The Daily NK, an online publication in Seoul with sources in North Korea, reported that three teenagers had been sent to a re-education camp for cutting their hair like K-pop idols and hemming their trousers above their ankles. The BBC cannot verify this account.
All this is because Mr Kim is in a war that does not involve nuclear weapons or missiles.
Analysts say he is trying to stop outside information reaching the people of North Korea as life in the country becomes increasingly difficult.
Millions of people are thought to be going hungry. Mr Kim wants to ensure they are still being fed the state's carefully crafted propaganda, rather than gaining glimpses of life according to glitzy K-dramas set south of the border in Seoul, one of Asia's richest cities.
The country has been more cut off from the outside world than ever before after sealing its border last year in response to the pandemic. Vital supplies and trade from neighbouring China almost ground to a halt. Although some supplies are beginning to get through, imports are still limited.
This self imposed isolation has exacerbated an already failing economy where money is funnelled into the regime's nuclear ambitions. Earlier this year Mr Kim himself admitted that his people were facing "the worst-ever situation which we have to overcome".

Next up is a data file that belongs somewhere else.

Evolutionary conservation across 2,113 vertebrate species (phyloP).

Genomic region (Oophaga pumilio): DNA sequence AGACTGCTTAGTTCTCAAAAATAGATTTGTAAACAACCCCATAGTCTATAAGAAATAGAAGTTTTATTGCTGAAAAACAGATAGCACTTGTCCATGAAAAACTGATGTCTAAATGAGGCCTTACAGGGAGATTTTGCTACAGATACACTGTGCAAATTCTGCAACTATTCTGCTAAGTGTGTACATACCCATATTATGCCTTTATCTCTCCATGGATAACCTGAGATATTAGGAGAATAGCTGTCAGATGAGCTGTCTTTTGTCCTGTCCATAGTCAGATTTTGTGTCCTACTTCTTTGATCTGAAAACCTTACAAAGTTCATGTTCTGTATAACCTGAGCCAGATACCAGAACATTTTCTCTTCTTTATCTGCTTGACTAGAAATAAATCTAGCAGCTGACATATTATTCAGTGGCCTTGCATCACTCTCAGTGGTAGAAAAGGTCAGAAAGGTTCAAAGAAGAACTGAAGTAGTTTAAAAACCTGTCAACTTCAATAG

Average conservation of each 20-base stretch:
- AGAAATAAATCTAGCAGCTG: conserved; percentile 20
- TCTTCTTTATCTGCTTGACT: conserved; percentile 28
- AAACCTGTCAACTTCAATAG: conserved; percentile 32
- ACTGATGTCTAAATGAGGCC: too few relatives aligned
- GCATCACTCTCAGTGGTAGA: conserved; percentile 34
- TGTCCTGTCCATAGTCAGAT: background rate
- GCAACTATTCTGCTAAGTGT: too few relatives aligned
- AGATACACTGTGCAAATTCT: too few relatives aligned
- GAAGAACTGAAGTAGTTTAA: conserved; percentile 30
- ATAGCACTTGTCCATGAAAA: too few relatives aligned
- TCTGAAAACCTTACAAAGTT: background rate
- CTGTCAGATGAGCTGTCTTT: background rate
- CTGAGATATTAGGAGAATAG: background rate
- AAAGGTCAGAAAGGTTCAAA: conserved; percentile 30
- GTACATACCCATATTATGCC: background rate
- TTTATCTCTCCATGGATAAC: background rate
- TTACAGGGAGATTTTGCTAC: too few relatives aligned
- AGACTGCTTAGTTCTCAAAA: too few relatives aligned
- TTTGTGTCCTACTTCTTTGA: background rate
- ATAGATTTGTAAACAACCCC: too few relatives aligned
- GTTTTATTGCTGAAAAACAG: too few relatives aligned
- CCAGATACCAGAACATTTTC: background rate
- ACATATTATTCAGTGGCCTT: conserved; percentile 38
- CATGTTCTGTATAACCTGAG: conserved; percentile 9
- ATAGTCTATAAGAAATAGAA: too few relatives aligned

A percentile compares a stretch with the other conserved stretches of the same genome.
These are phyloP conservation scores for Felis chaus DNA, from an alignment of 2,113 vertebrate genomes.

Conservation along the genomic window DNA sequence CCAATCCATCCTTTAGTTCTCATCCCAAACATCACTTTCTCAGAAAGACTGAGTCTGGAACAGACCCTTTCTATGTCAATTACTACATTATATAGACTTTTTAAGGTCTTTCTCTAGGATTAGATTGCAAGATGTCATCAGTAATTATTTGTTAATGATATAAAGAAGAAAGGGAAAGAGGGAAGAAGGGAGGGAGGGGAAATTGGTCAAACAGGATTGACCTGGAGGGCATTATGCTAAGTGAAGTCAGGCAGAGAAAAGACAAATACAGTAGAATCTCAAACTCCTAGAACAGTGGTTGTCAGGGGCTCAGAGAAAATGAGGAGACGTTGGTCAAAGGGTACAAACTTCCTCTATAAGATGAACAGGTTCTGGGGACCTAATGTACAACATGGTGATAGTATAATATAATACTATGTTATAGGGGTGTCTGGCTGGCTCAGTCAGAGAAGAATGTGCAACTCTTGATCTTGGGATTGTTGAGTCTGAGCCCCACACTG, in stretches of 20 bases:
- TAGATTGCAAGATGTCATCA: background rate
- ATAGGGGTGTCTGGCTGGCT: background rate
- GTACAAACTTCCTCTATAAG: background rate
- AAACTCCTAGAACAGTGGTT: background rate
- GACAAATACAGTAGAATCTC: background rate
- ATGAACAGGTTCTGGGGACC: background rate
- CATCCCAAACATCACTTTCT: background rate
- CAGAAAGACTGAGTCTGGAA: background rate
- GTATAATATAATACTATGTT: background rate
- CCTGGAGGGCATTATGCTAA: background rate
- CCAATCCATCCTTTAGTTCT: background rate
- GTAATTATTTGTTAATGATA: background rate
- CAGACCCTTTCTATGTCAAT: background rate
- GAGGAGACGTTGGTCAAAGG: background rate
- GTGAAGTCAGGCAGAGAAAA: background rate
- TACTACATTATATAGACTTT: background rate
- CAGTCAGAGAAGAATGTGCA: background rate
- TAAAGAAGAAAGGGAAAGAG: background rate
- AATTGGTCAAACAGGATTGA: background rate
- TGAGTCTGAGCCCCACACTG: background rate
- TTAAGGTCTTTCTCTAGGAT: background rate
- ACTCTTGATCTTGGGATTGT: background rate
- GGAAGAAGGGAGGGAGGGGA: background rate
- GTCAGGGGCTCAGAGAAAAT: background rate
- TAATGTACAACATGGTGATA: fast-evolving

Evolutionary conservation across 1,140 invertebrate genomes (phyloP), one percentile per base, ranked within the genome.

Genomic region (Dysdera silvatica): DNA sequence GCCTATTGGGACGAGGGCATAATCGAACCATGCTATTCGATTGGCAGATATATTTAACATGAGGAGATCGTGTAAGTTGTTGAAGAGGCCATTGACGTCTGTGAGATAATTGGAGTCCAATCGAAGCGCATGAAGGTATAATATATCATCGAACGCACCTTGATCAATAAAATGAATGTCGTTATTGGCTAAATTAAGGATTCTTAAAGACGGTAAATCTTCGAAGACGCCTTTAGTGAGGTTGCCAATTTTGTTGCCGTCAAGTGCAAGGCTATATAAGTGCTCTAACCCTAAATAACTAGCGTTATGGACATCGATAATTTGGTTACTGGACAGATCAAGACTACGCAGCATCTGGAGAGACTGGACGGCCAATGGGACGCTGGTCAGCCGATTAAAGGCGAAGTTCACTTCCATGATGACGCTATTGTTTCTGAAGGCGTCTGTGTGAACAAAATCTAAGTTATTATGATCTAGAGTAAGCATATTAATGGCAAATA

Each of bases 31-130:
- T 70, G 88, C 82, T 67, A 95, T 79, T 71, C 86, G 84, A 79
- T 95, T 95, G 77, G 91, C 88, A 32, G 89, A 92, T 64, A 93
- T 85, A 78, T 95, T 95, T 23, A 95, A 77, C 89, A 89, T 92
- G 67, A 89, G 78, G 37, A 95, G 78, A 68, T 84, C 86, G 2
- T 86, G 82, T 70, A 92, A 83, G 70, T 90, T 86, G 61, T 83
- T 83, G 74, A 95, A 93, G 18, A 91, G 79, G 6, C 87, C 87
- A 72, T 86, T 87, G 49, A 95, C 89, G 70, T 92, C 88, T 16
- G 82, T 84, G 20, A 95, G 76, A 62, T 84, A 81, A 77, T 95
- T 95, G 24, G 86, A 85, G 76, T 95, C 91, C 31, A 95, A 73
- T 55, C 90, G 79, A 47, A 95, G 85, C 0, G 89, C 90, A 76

The Daily NK was the first to get hold of a copy of the law.
"It states that if a worker is caught, the head of the factory can be punished, and if a child is problematic, parents can also be punished. The system of mutual monitoring encouraged by the North Korean regime is aggressively reflected in this law," Editor-in-Chief Lee Sang Yong told the BBC.
He says this is intended to "shatter" any dreams or fascination the younger generation may have about the South.
"In other words, the regime concluded that a sense of resistance could form if cultures from other countries were introduced," he said.
Choi Jong-hoon, one of the few defectors to make it out of the country in the last year, told the BBC that "the harder the times, the harsher the regulations, laws, punishments become".
"Psychologically, when your belly is full and you watch a South Korean film, it might be for leisure. But when there's no food and it's a struggle to live, people get disgruntled."